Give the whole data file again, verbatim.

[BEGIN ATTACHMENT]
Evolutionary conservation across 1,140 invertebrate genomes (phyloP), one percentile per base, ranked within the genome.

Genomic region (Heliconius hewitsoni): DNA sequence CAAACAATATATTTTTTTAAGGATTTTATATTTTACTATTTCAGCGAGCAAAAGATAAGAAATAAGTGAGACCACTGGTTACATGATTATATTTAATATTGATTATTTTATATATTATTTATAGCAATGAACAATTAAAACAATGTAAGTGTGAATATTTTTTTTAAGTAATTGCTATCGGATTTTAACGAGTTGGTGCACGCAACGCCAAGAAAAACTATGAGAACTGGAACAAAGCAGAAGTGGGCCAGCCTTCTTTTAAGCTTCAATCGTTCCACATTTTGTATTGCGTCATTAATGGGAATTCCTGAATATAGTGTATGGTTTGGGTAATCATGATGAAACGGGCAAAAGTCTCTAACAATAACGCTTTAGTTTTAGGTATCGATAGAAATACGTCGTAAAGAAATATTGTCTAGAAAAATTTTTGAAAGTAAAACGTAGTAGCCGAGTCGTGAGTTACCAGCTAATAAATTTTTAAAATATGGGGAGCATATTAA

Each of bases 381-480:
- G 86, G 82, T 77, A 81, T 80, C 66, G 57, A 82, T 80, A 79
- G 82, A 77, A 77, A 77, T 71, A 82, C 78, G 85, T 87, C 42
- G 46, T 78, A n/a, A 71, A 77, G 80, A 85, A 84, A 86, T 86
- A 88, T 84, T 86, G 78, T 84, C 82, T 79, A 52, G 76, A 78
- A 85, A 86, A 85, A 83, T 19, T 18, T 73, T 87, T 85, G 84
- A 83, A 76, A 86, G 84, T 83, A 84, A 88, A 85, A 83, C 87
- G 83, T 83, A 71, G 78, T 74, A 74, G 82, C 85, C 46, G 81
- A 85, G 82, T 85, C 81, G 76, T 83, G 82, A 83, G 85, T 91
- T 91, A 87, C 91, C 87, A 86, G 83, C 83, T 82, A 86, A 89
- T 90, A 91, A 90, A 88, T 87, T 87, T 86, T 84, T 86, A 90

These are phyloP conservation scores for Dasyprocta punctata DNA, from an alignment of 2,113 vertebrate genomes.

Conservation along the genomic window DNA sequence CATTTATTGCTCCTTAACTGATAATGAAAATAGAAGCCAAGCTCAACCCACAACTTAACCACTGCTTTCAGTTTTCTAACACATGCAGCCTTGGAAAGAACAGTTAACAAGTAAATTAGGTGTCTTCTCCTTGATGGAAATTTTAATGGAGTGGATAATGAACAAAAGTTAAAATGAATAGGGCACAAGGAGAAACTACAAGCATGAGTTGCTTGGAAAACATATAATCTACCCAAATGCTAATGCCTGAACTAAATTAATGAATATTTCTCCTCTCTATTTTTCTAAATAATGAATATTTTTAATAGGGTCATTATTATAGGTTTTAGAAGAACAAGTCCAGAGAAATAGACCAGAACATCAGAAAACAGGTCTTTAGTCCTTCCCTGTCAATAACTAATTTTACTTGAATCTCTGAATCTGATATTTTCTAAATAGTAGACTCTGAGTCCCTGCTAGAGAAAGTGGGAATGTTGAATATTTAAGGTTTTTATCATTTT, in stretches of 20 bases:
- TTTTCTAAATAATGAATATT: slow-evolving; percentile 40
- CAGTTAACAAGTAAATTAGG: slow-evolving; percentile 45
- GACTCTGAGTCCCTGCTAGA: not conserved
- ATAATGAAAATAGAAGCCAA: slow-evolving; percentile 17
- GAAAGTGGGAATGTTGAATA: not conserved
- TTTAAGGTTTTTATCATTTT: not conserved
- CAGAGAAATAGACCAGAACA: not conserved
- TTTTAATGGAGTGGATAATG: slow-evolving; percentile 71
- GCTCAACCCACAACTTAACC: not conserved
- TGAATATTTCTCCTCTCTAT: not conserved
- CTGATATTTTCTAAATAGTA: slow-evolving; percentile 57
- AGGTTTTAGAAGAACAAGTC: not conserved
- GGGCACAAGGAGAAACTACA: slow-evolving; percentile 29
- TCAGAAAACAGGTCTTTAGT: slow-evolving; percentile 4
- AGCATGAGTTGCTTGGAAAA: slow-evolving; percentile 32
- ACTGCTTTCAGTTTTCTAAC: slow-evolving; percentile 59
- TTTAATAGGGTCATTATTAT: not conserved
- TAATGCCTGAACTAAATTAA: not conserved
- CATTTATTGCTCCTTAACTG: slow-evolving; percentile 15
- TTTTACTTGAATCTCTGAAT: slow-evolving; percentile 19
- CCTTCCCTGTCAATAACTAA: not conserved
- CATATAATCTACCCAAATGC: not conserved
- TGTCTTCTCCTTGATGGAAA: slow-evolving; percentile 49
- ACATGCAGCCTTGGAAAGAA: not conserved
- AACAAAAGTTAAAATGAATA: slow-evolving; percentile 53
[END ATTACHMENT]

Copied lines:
Evolutionary conservation across 1,140 invertebrate genomes (phyloP), one percentile per base, ranked within the genome.

Genomic region (Heliconius hewitsoni): DNA sequence CAAACAATATATTTTTTTAAGGATTTTATATTTTACTATTTCAGCGAGCAAAAGATAAGAAATAAGTGAGACCACTGGTTACATGATTATATTTAATATTGATTATTTTATATATTATTTATAGCAATGAACAATTAAAACAATGTAAGTGTGAATATTTTTTTTAAGTAATTGCTATCGGATTTTAACGAGTTGGTGCACGCAACGCCAAGAAAAACTATGAGAACTGGAACAAAGCAGAAGTGGGCCAGCCTTCTTTTAAGCTTCAATCGTTCCACATTTTGTATTGCGTCATTAATGGGAATTCCTGAATATAGTGTATGGTTTGGGTAATCATGATGAAACGGGCAAAAGTCTCTAACAATAACGCTTTAGTTTTAGGTATCGATAGAAATACGTCGTAAAGAAATATTGTCTAGAAAAATTTTTGAAAGTAAAACGTAGTAGCCGAGTCGTGAGTTACCAGCTAATAAATTTTTAAAATATGGGGAGCATATTAA

Each of bases 381-480:
- G 86, G 82, T 77, A 81, T 80, C 66, G 57, A 82, T 80, A 79
- G 82, A 77, A 77, A 77, T 71, A 82, C 78, G 85, T 87, C 42
- G 46, T 78, A n/a, A 71, A 77, G 80, A 85, A 84, A 86, T 86
- A 88, T 84, T 86, G 78, T 84, C 82, T 79, A 52, G 76, A 78
- A 85, A 86, A 85, A 83, T 19, T 18, T 73, T 87, T 85, G 84
- A 83, A 76, A 86, G 84, T 83, A 84, A 88, A 85, A 83, C 87
- G 83, T 83, A 71, G 78, T 74, A 74, G 82, C 85, C 46, G 81
- A 85, G 82, T 85, C 81, G 76, T 83, G 82, A 83, G 85, T 91
- T 91, A 87, C 91, C 87, A 86, G 83, C 83, T 82, A 86, A 89
- T 90, A 91, A 90, A 88, T 87, T 87, T 86, T 84, T 86, A 90

These are phyloP conservation scores for Dasyprocta punctata DNA, from an alignment of 2,113 vertebrate genomes.

Conservation along the genomic window DNA sequence CATTTATTGCTCCTTAACTGATAATGAAAATAGAAGCCAAGCTCAACCCACAACTTAACCACTGCTTTCAGTTTTCTAACACATGCAGCCTTGGAAAGAACAGTTAACAAGTAAATTAGGTGTCTTCTCCTTGATGGAAATTTTAATGGAGTGGATAATGAACAAAAGTTAAAATGAATAGGGCACAAGGAGAAACTACAAGCATGAGTTGCTTGGAAAACATATAATCTACCCAAATGCTAATGCCTGAACTAAATTAATGAATATTTCTCCTCTCTATTTTTCTAAATAATGAATATTTTTAATAGGGTCATTATTATAGGTTTTAGAAGAACAAGTCCAGAGAAATAGACCAGAACATCAGAAAACAGGTCTTTAGTCCTTCCCTGTCAATAACTAATTTTACTTGAATCTCTGAATCTGATATTTTCTAAATAGTAGACTCTGAGTCCCTGCTAGAGAAAGTGGGAATGTTGAATATTTAAGGTTTTTATCATTTT, in stretches of 20 bases:
- TTTTCTAAATAATGAATATT: slow-evolving; percentile 40
- CAGTTAACAAGTAAATTAGG: slow-evolving; percentile 45
- GACTCTGAGTCCCTGCTAGA: not conserved
- ATAATGAAAATAGAAGCCAA: slow-evolving; percentile 17
- GAAAGTGGGAATGTTGAATA: not conserved
- TTTAAGGTTTTTATCATTTT: not conserved
- CAGAGAAATAGACCAGAACA: not conserved
- TTTTAATGGAGTGGATAATG: slow-evolving; percentile 71
- GCTCAACCCACAACTTAACC: not conserved
- TGAATATTTCTCCTCTCTAT: not conserved
- CTGATATTTTCTAAATAGTA: slow-evolving; percentile 57
- AGGTTTTAGAAGAACAAGTC: not conserved
- GGGCACAAGGAGAAACTACA: slow-evolving; percentile 29
- TCAGAAAACAGGTCTTTAGT: slow-evolving; percentile 4
- AGCATGAGTTGCTTGGAAAA: slow-evolving; percentile 32
- ACTGCTTTCAGTTTTCTAAC: slow-evolving; percentile 59
- TTTAATAGGGTCATTATTAT: not conserved
- TAATGCCTGAACTAAATTAA: not conserved
- CATTTATTGCTCCTTAACTG: slow-evolving; percentile 15
- TTTTACTTGAATCTCTGAAT: slow-evolving; percentile 19
- CCTTCCCTGTCAATAACTAA: not conserved
- CATATAATCTACCCAAATGC: not conserved
- TGTCTTCTCCTTGATGGAAA: slow-evolving; percentile 49
- ACATGCAGCCTTGGAAAGAA: not conserved
- AACAAAAGTTAAAATGAATA: slow-evolving; percentile 53